As in most Central Asian countries the water and energy complex is insufficiently attractive for private and foreign investors, an important source of finance for public initiatives are multilateral development banks (MDBs). So far, 104 projects worth US $10.2 billion are in progress. The leading financier is the EBRD with a portfolio of US $3.3 billion, or 32.7% of total MDB financing in Central Asia. It is followed by the World Bank with US $3.0 billion (29.6%) and the ADB with US $2.6 billion (26.2%). The EDB and EFSD, the EIB, and the AIIB together account for US $1.2 billion (11.5%). Despite struggling with the aftermath of the COVID-19 pandemic, MDBs continued to finance Central Asia’s water and energy complex. In 2020, they approved financing for 24 water and energy projects to the tune of US $1.8 billion.

In the longer term, EDB analysts expect GDP growth to remain relatively high in Central Asia. This will be associated with significant population growth (based on the UN forecast, the median growth of the Central Asia’s population will increase from the current 74.4 million to 90.0 million in 2050) and with the development of manufacturing, services, and agriculture. As a result, the region is expected to boost electricity consumption, adding loads on the existing generation facilities and grids with already high rates of wear and tear. On the other hand, given the region’s geographical isolation and the respective closedness of its transboundary river basins, as well as growing climate change, greater water consumption is becoming the main factor determining inter-state water uses and, therefore, inter-state relations in the region.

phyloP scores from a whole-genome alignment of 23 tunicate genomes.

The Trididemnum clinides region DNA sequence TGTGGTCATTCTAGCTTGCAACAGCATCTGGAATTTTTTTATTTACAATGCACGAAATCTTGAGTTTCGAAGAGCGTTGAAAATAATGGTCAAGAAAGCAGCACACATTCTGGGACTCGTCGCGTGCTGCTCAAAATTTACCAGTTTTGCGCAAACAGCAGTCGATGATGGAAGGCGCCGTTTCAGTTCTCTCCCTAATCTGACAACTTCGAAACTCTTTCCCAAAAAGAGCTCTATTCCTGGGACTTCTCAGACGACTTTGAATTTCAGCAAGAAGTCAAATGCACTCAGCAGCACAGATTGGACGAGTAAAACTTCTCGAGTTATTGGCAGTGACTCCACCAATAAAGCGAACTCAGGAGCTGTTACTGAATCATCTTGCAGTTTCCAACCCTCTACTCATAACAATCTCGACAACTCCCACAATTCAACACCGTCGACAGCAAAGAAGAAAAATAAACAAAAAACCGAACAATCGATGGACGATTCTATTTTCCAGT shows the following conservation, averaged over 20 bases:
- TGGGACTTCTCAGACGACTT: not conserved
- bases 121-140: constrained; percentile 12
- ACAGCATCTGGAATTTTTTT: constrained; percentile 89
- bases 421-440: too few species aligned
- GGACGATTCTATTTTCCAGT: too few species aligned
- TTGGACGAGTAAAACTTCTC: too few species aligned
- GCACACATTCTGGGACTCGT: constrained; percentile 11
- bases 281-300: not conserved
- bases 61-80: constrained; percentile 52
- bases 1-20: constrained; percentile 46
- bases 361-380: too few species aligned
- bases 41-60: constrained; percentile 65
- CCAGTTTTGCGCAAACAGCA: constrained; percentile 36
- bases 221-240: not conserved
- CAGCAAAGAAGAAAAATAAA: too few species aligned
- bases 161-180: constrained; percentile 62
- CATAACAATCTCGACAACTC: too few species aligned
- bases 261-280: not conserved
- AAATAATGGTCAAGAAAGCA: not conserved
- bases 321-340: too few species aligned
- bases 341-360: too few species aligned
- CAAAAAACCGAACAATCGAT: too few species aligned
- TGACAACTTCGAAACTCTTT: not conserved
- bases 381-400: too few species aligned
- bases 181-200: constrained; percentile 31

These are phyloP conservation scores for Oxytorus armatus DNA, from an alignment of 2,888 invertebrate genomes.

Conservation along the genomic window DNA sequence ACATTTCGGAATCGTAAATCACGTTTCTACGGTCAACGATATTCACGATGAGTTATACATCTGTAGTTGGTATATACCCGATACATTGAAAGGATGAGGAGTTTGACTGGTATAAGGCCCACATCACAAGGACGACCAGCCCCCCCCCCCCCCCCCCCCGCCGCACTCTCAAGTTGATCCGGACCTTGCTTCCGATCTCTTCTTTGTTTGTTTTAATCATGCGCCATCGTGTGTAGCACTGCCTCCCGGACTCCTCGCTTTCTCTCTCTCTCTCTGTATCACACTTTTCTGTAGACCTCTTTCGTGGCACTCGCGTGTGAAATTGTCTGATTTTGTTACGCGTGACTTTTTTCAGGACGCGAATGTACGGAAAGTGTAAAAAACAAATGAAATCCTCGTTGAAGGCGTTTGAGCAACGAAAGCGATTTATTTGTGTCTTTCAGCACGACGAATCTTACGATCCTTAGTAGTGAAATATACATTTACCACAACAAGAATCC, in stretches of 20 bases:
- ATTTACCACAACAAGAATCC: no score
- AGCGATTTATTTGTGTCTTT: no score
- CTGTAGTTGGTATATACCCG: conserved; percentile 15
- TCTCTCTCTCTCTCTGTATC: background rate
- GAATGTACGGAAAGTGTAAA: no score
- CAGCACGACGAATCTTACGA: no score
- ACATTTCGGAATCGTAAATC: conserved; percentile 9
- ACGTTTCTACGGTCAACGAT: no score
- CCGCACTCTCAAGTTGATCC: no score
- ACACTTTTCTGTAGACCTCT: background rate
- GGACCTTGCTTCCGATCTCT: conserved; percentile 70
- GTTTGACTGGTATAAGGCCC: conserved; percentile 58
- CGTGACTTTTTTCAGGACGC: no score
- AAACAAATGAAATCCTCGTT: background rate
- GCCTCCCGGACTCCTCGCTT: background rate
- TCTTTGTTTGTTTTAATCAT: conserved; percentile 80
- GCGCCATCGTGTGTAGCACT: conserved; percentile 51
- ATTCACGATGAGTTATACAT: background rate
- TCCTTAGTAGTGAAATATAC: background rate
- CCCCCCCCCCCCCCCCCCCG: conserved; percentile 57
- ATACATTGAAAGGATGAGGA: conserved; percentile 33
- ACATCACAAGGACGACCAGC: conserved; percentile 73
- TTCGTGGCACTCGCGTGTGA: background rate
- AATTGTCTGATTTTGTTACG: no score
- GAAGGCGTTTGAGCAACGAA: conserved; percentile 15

The identified total investment proposals in the energy segment of Central Asia’s water and energy complex are currently estimated at US $52.8 billion. Of these, generation accounts for US $45.4 billion (86.0%) and grids US $7.4 billion (14.0%). The key project objectives are to secure power supplies through the diversification of energy sources and the expansion of conventional generation facilities, access new electricity markets, and strengthen in-country electricity connections.

The Bank’s analysts conclude that the achievement of Central Asia’s sustainable socio-economic development goals will be largely dependent on the state of water resources. “The challenges to the sustainability of the energy segment of Central Asia’s water and energy complex are numerous, and each country in the region is looking for its own solution to counter them,” said Evgeny Vinokurov, EDB and EFSD Chief Economist. “However, the key challenges in Central Asia’s water and energy complex will be associated with the growing scarcity of water resources. Water use in Central Asia is growing rapidly, driven both by demographic factors and by the development of manufacturing and agriculture, primarily increased irrigation.”

In this context, reaching a consensus on inter-state water allocations in transboundary river basins is a key task that requires political will and a comprehensive solution, considering both socio-economic and environmental changes and the political situation in the countries bordering the region. The objective to converge positions on the shared use of transboundary water resources cannot be seen outside each country’s economic development model and economic cooperation in the region as a whole. Strengthening trade and economic ties among the region’s countries and their close cooperation, in which water policy is a valid factor of economic integration, will contribute to solving the problem of shared transboundary water resources.